It's great being single, isn't it? You get to sleep on either side of the bed; you never have to wait for the bathroom; you've got all that "me time." Except, well, you may be one of the unlucky singles who keel over about one decade earlier than your married friends, according to a new study published in the American Journal of Epidemiology.
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Although many studies point to the fact that singles just don’t fare as well in terms of health and longevity compared to the married, this new research shows “just how poorly the singles do,” explains lead author David Roelfs, assistant professor of sociology at the University of Louisville, Ky.
The researchers analyzed the data from some 90 previous studies, which included about 500 million people, and compared the risk of mortality for singles from those studies — defined as those who never married — to that of a married group, excluding those who are divorced or widowed.
The researchers found the risk of death was 32 percent higher across a lifetime for single men compared to married men. Single women face a 23 percent higher mortality risk, compared to married women.
In real numbers, “under the worse-case scenario,” single men could die about eight to 17 years earlier than their married male friends, says Roelfs, citing that nearly all of the data was gleaned from studies conducted in the last 60 years. Women don't fare much better. They could die seven to 15 years earlier than their married female counterparts.
The researchers speculate their longevity findings could be tied to poorer health benefits, meager public assistance and less income for singles. And some singles may not have the same social support that married couples have “by default,” explains Roelfs.
“If you’re a couple, a spouse may be after you to eat better and go the doctor,” he says. “Sometimes it’s just easier to be healthier and less of a risk taker when you’re married.” Though single people can get some of that same support from parents, siblings and friends, he says.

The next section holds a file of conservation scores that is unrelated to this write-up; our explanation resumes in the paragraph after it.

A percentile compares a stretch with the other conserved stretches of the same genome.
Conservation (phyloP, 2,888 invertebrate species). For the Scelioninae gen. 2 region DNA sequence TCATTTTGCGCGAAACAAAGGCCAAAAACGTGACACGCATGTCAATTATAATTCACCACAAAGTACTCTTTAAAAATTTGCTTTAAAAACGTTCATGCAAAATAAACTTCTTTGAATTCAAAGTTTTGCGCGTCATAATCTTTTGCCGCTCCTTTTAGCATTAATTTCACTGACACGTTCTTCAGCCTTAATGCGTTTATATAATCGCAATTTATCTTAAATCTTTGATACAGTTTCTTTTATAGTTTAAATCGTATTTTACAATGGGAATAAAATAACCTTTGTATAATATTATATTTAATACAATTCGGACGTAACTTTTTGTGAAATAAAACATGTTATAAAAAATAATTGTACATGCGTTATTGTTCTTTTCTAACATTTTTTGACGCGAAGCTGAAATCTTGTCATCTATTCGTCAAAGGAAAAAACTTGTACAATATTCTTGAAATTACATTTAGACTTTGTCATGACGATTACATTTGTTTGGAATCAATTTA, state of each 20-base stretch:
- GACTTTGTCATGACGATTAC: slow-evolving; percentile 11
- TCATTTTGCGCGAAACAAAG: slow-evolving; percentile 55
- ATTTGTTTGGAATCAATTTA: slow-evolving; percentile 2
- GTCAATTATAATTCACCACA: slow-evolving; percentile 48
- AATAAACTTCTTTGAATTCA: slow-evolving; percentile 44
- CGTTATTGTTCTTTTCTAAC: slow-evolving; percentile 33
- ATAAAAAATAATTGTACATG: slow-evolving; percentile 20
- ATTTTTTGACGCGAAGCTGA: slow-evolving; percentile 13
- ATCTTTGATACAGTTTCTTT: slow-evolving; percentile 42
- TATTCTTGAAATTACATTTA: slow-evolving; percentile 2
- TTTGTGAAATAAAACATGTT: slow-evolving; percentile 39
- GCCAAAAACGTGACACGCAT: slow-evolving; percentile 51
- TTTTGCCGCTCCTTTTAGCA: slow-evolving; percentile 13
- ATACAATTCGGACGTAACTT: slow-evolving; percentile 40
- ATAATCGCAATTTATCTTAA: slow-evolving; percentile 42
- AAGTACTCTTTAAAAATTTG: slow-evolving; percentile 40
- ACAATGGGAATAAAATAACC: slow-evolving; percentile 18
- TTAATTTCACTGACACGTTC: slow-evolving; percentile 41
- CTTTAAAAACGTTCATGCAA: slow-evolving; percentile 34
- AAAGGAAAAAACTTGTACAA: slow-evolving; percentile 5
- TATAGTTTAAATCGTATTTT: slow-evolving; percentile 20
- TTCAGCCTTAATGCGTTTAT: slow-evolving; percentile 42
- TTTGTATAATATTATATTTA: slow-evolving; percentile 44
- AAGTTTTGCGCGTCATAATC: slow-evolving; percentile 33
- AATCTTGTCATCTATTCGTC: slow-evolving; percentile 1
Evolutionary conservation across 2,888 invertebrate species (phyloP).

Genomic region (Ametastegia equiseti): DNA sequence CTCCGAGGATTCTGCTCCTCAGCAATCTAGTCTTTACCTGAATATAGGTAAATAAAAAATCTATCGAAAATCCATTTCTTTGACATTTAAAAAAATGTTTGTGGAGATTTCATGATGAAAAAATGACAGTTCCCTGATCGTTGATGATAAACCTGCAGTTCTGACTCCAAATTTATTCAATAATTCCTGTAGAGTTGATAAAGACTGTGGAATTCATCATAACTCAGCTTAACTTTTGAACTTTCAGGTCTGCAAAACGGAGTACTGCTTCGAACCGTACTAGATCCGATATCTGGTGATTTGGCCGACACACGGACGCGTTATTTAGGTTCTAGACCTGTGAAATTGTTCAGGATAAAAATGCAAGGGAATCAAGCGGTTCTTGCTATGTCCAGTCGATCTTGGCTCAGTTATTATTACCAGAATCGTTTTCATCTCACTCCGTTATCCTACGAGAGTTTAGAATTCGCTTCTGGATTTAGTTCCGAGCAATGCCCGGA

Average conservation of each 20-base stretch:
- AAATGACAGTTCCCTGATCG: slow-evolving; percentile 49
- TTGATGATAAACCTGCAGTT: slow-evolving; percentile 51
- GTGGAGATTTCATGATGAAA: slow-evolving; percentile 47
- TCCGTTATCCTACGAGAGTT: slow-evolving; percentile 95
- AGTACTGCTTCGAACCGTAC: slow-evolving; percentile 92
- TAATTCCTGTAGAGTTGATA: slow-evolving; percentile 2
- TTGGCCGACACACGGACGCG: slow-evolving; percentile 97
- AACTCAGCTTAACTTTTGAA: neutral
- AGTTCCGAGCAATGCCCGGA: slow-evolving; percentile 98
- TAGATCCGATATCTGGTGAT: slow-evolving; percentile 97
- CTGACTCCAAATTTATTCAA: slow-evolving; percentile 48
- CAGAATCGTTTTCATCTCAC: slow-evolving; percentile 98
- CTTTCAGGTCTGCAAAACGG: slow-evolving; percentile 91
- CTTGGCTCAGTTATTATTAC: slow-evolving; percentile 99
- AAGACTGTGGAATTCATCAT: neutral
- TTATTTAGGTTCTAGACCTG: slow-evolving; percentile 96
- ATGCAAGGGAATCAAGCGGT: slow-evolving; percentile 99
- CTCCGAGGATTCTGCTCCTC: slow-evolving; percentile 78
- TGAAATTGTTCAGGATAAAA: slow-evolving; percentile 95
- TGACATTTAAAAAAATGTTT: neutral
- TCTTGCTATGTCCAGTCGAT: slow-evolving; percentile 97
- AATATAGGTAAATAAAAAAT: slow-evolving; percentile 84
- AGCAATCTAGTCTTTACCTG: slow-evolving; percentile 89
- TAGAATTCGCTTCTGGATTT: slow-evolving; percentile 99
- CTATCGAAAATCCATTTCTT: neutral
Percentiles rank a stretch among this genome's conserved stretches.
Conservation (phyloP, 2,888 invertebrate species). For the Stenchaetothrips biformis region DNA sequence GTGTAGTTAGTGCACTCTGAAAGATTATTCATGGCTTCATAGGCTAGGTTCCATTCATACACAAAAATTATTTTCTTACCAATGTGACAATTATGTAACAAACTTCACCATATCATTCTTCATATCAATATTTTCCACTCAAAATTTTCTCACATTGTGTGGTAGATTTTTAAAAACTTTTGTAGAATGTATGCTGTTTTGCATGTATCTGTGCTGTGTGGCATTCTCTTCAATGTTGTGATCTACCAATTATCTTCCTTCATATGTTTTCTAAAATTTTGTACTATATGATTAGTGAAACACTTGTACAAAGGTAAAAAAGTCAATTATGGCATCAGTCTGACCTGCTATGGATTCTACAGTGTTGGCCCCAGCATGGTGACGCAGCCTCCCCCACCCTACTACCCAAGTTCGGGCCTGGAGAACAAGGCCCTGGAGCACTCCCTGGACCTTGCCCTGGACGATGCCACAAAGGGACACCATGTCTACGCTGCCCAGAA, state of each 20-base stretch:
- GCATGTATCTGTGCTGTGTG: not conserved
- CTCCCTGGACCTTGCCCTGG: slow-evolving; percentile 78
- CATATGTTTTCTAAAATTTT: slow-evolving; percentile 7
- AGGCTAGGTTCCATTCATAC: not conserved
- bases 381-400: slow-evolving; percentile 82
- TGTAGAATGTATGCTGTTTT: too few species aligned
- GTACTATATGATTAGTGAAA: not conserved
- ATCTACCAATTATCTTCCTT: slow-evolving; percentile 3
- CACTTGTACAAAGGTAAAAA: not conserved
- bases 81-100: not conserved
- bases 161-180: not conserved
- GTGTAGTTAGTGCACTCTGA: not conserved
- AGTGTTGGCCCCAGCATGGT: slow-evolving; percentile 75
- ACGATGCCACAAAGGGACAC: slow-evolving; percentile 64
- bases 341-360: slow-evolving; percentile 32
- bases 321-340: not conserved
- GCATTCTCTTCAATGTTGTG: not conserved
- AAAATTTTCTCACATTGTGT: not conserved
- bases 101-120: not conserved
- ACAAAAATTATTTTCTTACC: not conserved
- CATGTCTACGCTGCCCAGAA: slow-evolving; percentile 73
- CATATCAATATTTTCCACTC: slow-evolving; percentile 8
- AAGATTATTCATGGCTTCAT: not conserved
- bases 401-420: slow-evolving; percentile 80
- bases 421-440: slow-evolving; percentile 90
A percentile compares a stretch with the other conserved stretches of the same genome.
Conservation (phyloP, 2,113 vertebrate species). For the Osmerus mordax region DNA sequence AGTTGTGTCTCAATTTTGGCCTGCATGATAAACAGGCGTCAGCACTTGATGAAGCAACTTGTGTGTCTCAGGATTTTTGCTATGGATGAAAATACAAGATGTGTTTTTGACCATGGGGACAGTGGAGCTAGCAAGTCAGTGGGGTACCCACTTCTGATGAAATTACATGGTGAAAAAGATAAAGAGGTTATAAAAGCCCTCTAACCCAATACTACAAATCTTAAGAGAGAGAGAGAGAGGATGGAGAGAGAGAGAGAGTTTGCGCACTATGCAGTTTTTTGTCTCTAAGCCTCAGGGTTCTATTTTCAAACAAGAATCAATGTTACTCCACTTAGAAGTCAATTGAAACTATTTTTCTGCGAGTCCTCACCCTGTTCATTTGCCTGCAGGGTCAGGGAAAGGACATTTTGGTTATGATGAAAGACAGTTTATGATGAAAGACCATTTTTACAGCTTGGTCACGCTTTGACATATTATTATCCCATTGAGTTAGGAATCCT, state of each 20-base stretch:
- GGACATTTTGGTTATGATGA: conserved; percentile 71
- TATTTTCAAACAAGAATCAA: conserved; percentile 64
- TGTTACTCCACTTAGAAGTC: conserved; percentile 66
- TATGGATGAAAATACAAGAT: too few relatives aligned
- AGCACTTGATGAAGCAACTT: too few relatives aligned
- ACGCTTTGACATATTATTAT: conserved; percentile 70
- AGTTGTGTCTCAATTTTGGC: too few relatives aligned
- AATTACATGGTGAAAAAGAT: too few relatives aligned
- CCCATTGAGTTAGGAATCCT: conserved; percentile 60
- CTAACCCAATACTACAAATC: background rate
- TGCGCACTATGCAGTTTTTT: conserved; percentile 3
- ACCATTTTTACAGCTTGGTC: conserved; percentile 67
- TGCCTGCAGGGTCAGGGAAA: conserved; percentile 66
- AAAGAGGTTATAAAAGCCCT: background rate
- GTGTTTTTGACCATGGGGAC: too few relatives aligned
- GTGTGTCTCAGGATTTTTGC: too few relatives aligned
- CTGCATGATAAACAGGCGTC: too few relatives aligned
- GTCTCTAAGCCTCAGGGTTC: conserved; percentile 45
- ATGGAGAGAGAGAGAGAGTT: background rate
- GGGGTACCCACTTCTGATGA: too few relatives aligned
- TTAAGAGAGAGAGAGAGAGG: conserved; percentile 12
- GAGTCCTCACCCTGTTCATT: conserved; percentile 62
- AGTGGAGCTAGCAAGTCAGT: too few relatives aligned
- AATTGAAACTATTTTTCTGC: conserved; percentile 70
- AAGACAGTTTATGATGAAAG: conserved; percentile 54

There is some good news for the spouseless: Singles who survive their younger years actually fare well over a lifespan. The relative risk of death for singles aged 30 to 39-years-old was 128 percent greater than among married people of the same age, but decreased to about 16 percent for single 70-year-olds when compared to 70-year olds in wedded bliss, according to the study.
And other research points to the fact that although the married still have better health than singles, the mortality gap between singles and the married is closing, according to a recent study published in the Journal of Health and Social Behavior.
So before all single ladies (and dudes) run screaming to the nearest justice of the peace to hook up, it's worth noting that, while the new research looked at mortality risk from a very large group, the study results are about “probabilities, not certainties,” says Roelfs. “The last thing we want is for some single person to say ‘Oh my God, I’m going to die young.’”
Still, not everyone accepts the premise that wedlock imparts any special healing effects.
“I think there is a marriage bias,” says social psychologist Bella DePaulo, author of "Singled Out: How Singles are Stereotyped, Stigmatized, and Ignored, and Still Live Happily Ever After." Too many studies, she believes, look at singles versus married people, without counting the divorced or widowed among the married cohort, skewing the numbers.
“You can’t say that single people would live longer if they got married, based on this research, because the researcher is only counting the people who got married and are still currently married.
Divorced and widowed people got married at one time, too,” says DePaulo, a visiting professor in social psychology at the University of California, Santa Barbara.
Of course, the perfect study to answer the thorny question of whether marriage really does impart health benefits would be, well, unethical: randomly assigning people to stay single or to get married, and then following them throughout their lives.
Then there’s the question of the quality of marriage — good, bad, indifferent — and its effect on longevity.
“I don’t think you need a study to tell people that a lousy marriage is going to be bad for someone’s health,” Roelfs says.
Joan Raymond is a freelance journalist whose work has appeared in Newsweek, the New York Times, MORE and Woman's Day.
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